The Advantage of Separating Behaviors and Academics Through a Competency-Based Grading System

May 5, 2014 by

If we were to return to giving grades that are a combination of academics, behaviors, and anything else a teacher decides to include, we, as educators would be remiss in our responsibilities.

As I watched one of our teacher’s training sessions this past Wednesday, I considered how far we had come in grading practices in a fairly short period of time.  Our school made the transition to competency-based grading four years ago, and despite some of “bumps in the road”, we really have never looked back.

Terry Bolduc, a fifth grade teacher at our school, is also one of our training team members for our staff.  Terry was sharing with other classroom teachers at our Wednesday afternoon training session how her grading practices have continued to evolve.  This particular session was related to how Terry continuously assesses students on their behaviors or dispositions, both through daily assignments, and weekly formative assessments.  Terry was explaining that by doing this, there are a number of points of data that can support where a student is in each particular area.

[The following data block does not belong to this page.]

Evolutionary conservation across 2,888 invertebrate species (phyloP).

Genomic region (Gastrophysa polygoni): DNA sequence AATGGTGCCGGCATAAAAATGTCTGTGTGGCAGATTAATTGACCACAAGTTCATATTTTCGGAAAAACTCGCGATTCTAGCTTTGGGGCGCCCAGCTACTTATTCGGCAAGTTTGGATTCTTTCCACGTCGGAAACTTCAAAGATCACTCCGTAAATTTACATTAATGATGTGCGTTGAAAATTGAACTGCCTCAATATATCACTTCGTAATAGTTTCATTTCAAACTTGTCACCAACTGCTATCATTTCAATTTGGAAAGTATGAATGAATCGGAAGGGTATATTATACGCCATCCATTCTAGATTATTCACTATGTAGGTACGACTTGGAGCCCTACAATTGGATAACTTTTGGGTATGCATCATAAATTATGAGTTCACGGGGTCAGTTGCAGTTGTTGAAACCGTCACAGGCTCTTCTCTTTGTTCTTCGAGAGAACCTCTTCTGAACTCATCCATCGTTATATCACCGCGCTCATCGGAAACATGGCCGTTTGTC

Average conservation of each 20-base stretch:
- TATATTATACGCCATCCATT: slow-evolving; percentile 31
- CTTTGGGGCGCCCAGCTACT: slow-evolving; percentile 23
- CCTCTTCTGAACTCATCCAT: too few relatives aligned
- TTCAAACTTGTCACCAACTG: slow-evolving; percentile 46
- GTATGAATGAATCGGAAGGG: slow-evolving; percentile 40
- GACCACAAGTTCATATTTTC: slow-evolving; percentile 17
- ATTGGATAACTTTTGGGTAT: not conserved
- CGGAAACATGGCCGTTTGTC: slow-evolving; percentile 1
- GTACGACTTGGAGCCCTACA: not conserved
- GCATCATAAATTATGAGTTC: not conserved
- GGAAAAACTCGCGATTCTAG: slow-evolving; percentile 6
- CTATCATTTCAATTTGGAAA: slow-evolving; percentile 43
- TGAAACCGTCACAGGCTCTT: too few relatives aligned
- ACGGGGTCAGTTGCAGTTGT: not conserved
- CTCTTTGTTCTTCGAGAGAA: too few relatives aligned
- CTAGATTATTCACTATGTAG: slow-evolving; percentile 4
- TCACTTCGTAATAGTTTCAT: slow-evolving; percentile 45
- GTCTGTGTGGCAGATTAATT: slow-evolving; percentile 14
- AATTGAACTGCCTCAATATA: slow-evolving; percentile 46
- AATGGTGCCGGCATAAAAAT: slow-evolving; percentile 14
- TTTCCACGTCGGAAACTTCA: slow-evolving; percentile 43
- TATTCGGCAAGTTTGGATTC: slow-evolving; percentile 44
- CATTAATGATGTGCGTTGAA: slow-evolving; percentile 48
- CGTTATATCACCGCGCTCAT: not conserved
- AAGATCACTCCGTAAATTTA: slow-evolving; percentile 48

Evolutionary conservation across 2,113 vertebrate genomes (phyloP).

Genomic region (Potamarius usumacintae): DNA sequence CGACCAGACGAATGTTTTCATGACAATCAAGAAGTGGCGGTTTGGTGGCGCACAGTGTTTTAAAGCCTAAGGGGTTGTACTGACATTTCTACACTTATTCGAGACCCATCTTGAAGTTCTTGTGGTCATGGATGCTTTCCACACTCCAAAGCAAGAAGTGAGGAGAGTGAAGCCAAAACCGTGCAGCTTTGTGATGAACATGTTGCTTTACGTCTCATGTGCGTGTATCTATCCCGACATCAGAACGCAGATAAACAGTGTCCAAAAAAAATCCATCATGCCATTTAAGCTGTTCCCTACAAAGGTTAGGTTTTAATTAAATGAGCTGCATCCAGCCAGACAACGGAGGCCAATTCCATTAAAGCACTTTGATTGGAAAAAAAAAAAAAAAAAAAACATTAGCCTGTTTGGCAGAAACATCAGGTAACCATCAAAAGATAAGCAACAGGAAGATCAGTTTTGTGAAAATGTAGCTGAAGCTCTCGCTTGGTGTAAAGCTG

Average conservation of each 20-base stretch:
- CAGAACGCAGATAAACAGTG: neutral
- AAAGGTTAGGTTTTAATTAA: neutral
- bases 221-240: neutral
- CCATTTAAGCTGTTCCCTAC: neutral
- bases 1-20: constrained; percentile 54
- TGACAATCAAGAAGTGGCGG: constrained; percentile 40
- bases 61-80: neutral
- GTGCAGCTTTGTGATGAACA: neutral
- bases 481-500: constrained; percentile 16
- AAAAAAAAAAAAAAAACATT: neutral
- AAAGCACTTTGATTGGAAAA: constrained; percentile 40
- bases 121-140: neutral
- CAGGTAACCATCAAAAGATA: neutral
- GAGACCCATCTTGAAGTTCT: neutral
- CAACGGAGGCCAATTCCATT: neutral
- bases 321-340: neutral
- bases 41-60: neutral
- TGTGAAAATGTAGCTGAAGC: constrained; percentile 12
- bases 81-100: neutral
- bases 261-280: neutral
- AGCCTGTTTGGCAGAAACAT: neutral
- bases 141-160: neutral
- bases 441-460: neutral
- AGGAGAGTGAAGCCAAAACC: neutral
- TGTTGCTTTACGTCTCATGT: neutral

These dispositions, or 21st Century Learning Skills, we assess our students on are based off of the Responsive Classroom’s CARES (Cooperation, Assertion, Responsibility, Empathy, and Self-regulation).  Each of these has indicators that teachers use to assess student growth.  What has typically happened over the past few years is that teachers have had minimal data in their gradebook related to CARES behaviors.  Academic areas had multiple assignments attached to standards, but the data related to our CARES was somewhat limited.  Most teachers were continuing to input a CARES assessment grade just prior to the distribution of progress reports and trimester report cards.  We have worked very hard to get away from “subjective” grading in academic areas, so why should work habits be any different? (more…)